Three months after jurors condemned Boston Marathon bomber Dzhokhar Tsarnaev to death, the federal judge who oversaw the trial has refused to release the names of the jurors, saying their identities continue to be a central part of the legal proceedings in the case.
US District Judge George A. O’Toole Jr. on Monday rejected a request by the Globe to release the jurors’ names — a typical court practice in most cases. He said he will “ultimately” release the identities, but not until some of the ongoing legal proceedings surrounding the case are resolved.
O’Toole’s decision is based in part on Tsarnaev’s lawyers’ requests to review the social media accounts of the jurors and their friends and families. Tsarnaev’s lawyers last week filed a motion to vacate his conviction and death sentence, and asked for a new trial.
Such motions are standard procedure after any criminal conviction, but Tsarnaev’s lawyers have argued that their request is based on their concern that the jurors, all from Eastern Massachusetts, were influenced by publicity before and during the trial.
Before the trial began with jury selection in January, Tsarnaev’s lawyers had asked that the trial be relocated to a district outside Boston, but O’Toole rejected the request.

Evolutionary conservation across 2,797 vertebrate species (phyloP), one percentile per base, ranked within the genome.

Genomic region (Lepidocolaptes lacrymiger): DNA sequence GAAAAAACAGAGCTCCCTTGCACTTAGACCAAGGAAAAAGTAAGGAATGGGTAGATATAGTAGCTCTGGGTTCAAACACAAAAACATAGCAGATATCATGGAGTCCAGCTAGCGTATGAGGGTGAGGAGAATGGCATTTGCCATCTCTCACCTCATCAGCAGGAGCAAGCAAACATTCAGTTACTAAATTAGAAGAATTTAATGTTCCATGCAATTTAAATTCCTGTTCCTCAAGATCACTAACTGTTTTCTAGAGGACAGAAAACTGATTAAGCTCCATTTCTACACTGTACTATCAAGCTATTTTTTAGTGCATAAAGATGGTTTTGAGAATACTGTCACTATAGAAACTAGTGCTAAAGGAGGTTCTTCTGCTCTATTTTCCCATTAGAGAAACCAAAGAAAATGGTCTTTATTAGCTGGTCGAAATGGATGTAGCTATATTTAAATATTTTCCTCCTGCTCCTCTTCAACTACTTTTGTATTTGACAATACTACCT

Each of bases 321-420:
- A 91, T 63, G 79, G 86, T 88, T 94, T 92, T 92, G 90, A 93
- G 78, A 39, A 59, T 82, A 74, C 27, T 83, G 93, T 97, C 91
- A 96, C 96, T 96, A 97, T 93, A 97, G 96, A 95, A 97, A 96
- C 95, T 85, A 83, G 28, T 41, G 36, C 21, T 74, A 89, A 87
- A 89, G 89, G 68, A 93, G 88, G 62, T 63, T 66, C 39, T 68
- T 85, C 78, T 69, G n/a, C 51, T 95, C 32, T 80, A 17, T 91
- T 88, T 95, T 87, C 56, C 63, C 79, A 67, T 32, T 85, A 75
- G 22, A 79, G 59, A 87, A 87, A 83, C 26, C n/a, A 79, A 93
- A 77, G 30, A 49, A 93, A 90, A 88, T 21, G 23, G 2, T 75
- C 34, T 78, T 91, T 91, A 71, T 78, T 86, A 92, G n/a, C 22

The defense lawyers have now asked for access to the social media accounts of the 12 jurors and six alternates in order to glean how much publicity about the case had passed through their social media accounts or was discussed by family members and friends.
O’Toole said he will have to decide on the motion for a new trial — and the request for access to the social media accounts — before his jurisdiction over the case ends, so he will preserve the identities of the jurors until that time.
The judge said it would be inappropriate to allow media outlets to interview the jurors while the lawyers’ request is pending.
“If there is to be any inquiry into the jurors’ performance of their duties or fidelity to their oath, it should be done as much as possible through the orderly process of litigation and not through the headlines and the evening news,” O’Toole wrote. “In light of the arguments raised by the defendant, disclosing juror identities while the post-trial issues remain to be resolved will very likely interfere with the integrity of the proceedings.”
In a June court filing, the Globe had argued that the jurors’ names should become part of the public record of the case, but O’Toole said the delay in releasing the names will not hinder the media’s coverage. Some news outlets have interviewed jurors and granted them anonymity, but no juror has spoken publicly about the case and his or her service.
Tsarnaev, now 22, is being held at the federal Supermax prison in Colorado pending his appeal, which will probably last several years.
In April, jurors found him guilty of all 30 counts he faced related to the Marathon bombing, the shooting of an MIT police officer, and a shootout with police in Watertown. The same jury agreed to sentence him to death in May for the charges related to the bomb he placed near the finish line, a bomb that killed two people and injured dozens more. He was sentenced to life in prison for the other counts.